Many of the souls in the New Diaspora first got worked over in a charismatic church with a heavy shepherding style of eldership and lots of phoney, threatening, controlling "words of knowledge" and "prophecies". Then they discover a local Evanjellycal church, which serves up cold tripe one Sunday, the blandest, lukewarm liquid the next, and alienates the newcomers by sneering at their sensitivity to truth and falsehood and disdaining their powers of discernment. Then, in their search for "sound doctrine" they go to a heavy-duty Reformed church, only to find that they are unacceptable because of their clothes or their unformed theology and even bullied by the unsympathetic, legalistically-inclined, formalistic leadership. From there, battered and bruised, they stray into some mainstream denominational church where they are not only misunderstood but also subtly fed more of the poison which had already damaged them in the chaotic charismatic church, plus a dash of liberalism into the bargain. After that, bleeding, bruised and sutured from head to toe, they realise that there is nowhere else to go; so they reluctantly tolerate their isolation and get Heb.10:25 thrown in their face every five minutes. But at least they are FREE!  FREE to learn at their own pace.  FREE to enjoy fellowship with those whom they know will be of value to them.  FREE to discover things which they could never have discovered before in the fettered, tendentious, hothouse, controlling environments they previously inhabited.  FREE to be themselves instead of putting on a front to become the men-pleasers that are so valued in todayís church scene.  FREE to worship, love and be loved as their Lord intended.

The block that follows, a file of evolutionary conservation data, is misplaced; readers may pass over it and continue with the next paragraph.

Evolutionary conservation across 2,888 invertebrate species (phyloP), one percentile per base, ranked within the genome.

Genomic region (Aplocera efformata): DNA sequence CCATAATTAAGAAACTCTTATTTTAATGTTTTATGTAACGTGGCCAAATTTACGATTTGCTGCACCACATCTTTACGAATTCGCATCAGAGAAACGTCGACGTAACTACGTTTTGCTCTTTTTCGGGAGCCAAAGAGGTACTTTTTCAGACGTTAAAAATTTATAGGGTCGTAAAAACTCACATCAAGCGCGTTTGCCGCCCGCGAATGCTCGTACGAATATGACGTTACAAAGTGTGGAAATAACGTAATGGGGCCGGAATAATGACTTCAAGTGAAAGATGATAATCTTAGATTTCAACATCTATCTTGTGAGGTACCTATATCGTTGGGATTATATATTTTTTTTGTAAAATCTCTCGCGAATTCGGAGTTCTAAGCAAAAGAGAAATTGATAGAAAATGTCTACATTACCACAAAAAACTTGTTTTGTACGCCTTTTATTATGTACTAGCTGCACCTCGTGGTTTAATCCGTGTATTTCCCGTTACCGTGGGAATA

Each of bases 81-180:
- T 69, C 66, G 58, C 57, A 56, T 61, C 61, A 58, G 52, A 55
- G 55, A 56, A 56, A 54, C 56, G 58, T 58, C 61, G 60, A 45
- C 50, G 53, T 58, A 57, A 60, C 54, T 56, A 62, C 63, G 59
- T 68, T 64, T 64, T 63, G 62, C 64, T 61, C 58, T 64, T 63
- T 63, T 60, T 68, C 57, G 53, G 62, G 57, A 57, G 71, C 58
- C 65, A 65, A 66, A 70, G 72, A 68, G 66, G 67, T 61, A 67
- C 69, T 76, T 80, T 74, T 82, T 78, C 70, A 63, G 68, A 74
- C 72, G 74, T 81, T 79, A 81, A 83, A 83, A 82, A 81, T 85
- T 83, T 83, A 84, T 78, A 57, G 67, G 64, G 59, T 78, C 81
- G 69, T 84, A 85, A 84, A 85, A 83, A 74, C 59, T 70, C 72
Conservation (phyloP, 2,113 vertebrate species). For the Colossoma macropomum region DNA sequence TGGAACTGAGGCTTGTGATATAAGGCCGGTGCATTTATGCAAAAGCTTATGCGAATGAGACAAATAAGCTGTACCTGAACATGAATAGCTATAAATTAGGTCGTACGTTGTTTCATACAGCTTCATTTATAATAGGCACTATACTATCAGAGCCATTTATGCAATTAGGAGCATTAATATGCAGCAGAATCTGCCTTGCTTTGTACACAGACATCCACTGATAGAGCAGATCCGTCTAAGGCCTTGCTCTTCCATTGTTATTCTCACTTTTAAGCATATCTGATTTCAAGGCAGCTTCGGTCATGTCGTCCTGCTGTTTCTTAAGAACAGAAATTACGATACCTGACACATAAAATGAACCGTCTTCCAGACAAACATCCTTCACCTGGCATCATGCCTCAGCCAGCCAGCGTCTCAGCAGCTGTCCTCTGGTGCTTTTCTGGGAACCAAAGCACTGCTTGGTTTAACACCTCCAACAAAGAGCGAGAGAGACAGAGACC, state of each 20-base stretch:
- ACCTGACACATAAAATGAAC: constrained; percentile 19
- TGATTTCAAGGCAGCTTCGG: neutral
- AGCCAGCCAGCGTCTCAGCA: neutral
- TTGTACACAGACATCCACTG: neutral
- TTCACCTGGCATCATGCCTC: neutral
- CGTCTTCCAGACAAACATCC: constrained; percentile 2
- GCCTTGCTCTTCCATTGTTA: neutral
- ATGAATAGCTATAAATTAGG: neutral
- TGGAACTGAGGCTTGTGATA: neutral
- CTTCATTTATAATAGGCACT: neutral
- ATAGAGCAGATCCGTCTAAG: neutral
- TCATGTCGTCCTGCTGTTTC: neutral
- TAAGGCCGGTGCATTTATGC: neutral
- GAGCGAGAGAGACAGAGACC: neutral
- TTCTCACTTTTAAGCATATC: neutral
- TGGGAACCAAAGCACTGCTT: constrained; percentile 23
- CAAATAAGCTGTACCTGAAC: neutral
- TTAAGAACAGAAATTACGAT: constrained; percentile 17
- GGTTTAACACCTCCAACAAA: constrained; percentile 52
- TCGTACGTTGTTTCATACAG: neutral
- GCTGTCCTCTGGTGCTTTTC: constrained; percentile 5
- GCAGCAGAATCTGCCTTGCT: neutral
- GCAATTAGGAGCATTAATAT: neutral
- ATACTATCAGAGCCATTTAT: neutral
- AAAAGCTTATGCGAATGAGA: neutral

[Objection: This is a disgraceful way to speak about Godís church. I am appalled that you should have such a low view of the body which the Lord Himself is building.

Answer: Please do not confuse the visible church with the Body of Christ. None of what I am writing is directed at the Body of Christ. How could it be? I am speaking about abusive and demeaning social institutions which people call churches. Even though so many get defensive about their church, it is now my belief that the apostasy is far deeper than most people realise. I now believe that the majority of pastors and church members in this world are not real Christians at all but impostors. In fact, I believe that the true people of God is as it always has been, as inspirationally defined by the Apostle Paul ó "a remnant according to the election of grace" (Rom.11:5).  I know very well that churches, assemblies, still have to be formed in a Scriptural manner as a basis for the public preaching of the Gospel and as a fertile garden in which Christians can safely grow (because, as William Perkins said, the two great works of a church are the bringing in of the sheep and then keeping them from the wolves).  But I also believe that not enough has been done to keep the wolves out -- and they have virtually taken over on a global basis.  That is not the Body of Christ but the false church, which will one day greet the Antichrist with applause.]